Special Jury Recognition for How the Hell Did They Do That?!: Waze & Odyssey, George Michael, Mary J. Blige & Tommy Theo – ‘Always’ Director: Nelson de Castro
“The Jury would also like to award the music video for ‘Always’ by Waze & Odyssey with a Special Jury ‘How the Hell Did They Do That?!’ recognition.”
Special Jury Recognition for Pure Joy: Kuricorder Quartet – ‘Southpaw’ Director: Sawako Kabuki
“The Jury would further like to recognize for pure joy, the music video, ‘Southpaw’ by Kuricorder Quartet, directed by Sawako Kabuki.”
Winner: Summer Animals Director: Haley Elizabeth Anderson
“Summer Animals, Haley Elizabeth Anderson’s short film entry for SXSW 2021, captivated us with its naturalistic style and layered approach to storytelling. Ostensibly a story about three siblings and their quest to find a moment of relief — or a pool to cannonball into — during a particularly grueling summer, the film evolves into something else entirely, and is anchored by the cast’s stellar performances and Anderson’s clear-eyed direction.”
Special Jury Recognition for Vision: O Black Hole! Director: Renee Zhan
“This imaginative journey explores a literal impression of its title and a figurative one. It’s otherworldly imagery, music and sound design combined for an emotional experience that surprised us at every turn.”
TEXAS HIGH SCHOOL SHORTS
Winner: A Really Dark Comedy Director: Manasi Ughadmathe
“A Really Dark Comedy is a well-crafted comedy short that weaves together great comedic timing, excellent chemistry between its two leads, and some surprising twists. We found it to be a breath of fresh air in a pandemic year where everyone could use a (really dark) laugh.”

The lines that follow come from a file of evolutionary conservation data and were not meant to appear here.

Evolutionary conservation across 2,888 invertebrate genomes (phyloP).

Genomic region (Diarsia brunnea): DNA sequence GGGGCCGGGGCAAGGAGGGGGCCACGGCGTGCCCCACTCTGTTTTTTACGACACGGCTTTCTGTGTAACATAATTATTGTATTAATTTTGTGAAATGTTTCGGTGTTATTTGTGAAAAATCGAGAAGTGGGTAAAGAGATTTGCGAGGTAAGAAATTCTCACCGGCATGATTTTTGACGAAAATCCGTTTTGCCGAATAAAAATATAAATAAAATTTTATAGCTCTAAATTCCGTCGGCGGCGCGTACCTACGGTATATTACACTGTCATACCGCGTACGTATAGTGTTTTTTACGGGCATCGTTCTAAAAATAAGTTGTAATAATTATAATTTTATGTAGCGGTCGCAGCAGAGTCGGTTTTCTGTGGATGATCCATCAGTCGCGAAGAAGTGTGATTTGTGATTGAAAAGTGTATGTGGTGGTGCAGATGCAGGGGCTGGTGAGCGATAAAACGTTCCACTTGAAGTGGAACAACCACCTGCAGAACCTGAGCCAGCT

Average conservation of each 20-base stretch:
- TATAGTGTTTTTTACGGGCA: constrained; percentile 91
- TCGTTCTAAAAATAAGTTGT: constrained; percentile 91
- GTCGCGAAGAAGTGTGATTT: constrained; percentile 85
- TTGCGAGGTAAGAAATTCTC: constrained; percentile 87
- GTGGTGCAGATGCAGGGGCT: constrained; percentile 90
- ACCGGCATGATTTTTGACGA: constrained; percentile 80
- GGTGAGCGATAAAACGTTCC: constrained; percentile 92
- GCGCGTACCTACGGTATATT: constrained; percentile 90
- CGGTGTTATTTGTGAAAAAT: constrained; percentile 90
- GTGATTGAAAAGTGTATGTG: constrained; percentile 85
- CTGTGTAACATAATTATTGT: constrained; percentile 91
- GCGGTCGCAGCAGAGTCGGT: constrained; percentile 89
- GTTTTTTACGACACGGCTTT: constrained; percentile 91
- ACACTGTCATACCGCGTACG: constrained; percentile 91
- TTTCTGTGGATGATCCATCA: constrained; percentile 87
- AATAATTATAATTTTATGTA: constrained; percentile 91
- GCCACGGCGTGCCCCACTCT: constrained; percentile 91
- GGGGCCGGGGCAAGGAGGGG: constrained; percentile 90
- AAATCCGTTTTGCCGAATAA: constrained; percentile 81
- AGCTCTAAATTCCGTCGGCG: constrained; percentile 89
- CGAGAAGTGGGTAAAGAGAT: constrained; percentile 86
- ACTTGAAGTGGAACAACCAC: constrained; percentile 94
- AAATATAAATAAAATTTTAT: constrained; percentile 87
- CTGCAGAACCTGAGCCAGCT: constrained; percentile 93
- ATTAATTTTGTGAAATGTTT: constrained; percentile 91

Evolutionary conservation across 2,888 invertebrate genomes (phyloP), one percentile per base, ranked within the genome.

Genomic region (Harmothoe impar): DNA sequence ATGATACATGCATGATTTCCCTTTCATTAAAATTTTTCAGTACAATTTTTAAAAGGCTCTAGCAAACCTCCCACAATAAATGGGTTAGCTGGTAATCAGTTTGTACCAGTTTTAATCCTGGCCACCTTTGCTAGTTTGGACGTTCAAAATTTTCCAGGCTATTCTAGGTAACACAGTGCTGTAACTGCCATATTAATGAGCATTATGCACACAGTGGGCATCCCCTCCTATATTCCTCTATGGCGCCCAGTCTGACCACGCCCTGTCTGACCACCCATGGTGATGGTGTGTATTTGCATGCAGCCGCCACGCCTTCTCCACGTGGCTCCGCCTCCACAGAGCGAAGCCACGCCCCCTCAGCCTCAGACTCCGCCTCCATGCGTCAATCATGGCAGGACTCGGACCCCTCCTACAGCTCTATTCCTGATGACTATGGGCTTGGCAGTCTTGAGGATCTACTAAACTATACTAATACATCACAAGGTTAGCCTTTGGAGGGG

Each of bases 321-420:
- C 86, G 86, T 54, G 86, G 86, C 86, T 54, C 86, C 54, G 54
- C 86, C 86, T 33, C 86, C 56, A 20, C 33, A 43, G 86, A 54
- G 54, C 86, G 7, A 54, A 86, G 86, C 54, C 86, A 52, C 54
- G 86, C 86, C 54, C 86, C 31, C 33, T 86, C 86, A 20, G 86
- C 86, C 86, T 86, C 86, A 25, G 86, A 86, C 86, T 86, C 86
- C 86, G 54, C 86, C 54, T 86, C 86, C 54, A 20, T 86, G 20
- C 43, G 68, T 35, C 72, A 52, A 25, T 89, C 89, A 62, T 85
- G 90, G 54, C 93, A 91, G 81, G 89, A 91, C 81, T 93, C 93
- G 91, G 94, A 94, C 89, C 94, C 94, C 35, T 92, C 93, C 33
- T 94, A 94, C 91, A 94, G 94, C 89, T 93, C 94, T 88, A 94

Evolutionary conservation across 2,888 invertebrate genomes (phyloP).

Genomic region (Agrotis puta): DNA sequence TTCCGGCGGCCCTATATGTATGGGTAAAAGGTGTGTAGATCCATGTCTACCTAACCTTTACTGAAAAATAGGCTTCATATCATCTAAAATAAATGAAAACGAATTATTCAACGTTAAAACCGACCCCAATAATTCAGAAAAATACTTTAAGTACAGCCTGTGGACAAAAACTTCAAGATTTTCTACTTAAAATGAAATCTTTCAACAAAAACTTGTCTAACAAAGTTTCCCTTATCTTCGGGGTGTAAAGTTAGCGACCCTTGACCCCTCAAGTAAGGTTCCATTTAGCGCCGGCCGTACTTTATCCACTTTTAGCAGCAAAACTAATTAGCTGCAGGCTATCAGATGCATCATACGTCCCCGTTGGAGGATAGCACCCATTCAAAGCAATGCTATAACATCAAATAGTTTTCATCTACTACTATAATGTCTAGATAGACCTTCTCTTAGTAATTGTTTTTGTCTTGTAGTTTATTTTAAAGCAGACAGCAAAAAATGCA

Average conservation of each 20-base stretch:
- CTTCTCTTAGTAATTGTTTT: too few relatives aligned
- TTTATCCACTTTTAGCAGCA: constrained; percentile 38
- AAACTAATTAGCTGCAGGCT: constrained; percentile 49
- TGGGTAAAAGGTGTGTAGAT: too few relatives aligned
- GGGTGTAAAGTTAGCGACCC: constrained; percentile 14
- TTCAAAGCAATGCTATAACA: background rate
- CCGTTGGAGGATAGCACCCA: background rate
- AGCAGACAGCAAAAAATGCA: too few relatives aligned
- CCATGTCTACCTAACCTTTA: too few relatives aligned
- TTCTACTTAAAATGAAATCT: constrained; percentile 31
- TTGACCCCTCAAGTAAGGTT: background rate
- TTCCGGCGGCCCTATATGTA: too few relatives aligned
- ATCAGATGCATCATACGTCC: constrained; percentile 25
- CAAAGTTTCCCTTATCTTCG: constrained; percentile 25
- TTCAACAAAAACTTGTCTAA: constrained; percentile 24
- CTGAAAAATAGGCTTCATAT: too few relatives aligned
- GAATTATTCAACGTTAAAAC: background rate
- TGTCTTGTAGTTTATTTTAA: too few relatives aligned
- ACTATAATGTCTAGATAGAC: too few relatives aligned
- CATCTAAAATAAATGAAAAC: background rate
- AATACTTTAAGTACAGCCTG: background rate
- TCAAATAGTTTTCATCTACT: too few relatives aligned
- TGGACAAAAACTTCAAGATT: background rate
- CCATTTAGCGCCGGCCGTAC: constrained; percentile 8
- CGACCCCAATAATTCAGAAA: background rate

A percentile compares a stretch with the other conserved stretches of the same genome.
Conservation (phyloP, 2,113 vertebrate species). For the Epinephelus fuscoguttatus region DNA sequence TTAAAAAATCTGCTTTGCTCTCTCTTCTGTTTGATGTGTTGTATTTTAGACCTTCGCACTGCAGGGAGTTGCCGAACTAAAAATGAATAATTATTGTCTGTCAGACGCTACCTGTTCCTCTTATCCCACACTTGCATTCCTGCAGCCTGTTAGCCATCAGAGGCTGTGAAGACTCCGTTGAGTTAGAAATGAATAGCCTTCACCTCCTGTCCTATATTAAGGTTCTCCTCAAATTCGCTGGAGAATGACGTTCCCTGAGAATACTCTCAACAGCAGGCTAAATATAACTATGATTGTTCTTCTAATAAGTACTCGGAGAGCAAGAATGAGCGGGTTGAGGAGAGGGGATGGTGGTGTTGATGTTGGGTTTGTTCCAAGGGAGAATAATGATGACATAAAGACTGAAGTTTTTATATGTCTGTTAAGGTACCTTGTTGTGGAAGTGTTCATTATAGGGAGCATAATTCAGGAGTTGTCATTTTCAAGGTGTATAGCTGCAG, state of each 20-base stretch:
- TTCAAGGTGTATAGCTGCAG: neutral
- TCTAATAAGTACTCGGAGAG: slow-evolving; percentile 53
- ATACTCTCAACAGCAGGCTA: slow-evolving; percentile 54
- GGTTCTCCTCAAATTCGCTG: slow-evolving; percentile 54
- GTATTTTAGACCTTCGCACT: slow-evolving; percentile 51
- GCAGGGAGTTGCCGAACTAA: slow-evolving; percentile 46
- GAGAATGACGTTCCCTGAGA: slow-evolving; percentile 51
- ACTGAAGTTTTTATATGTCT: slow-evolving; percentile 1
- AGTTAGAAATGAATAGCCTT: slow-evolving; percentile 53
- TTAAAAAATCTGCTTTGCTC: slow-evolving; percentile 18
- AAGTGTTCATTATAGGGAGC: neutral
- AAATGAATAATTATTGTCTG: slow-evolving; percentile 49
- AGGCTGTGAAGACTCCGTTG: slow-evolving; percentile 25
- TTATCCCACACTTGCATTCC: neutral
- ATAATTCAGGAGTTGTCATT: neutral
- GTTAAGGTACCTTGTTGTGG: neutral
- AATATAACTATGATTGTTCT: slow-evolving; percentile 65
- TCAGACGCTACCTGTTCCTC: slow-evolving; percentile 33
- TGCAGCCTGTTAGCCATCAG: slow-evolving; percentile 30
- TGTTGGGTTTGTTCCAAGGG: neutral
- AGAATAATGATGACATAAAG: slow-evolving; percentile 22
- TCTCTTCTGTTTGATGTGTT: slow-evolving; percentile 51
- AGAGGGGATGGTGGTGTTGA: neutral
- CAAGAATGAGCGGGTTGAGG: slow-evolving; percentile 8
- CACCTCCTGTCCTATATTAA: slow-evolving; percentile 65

Special Jury Recognition for Directing: Beyond the Model Director: Jessica Lin
“The power of this documentary comes from the artistry and sensitivity of its director, Jessica Lin. Parts observational and parts reflexive, Beyond the Model‘s clear voice stems from a desire to allow its subjects to breathe and share, making for an organic, poignant, and insightful short.”
EPISODIC PILOT COMPETITION
Winner: 4 Feet High Directors: Maria Belen Poncio, Rosario Perazolo Masjoan
“For its beautifully cinematic and heartfelt coming-of-age story, with a confident performance from a standout lead actress, the jury is awarding this year’s top prize to 4 Feet High. The episode is thrillingly unique from its opening minutes, with a strong point of view and an engaging central character whose journey feels keenly specific but also evokes universal high school experiences — and while the story takes its time, there is never a wasted frame. We commend the cast and creative team for telling this a moving story in such an assured way.”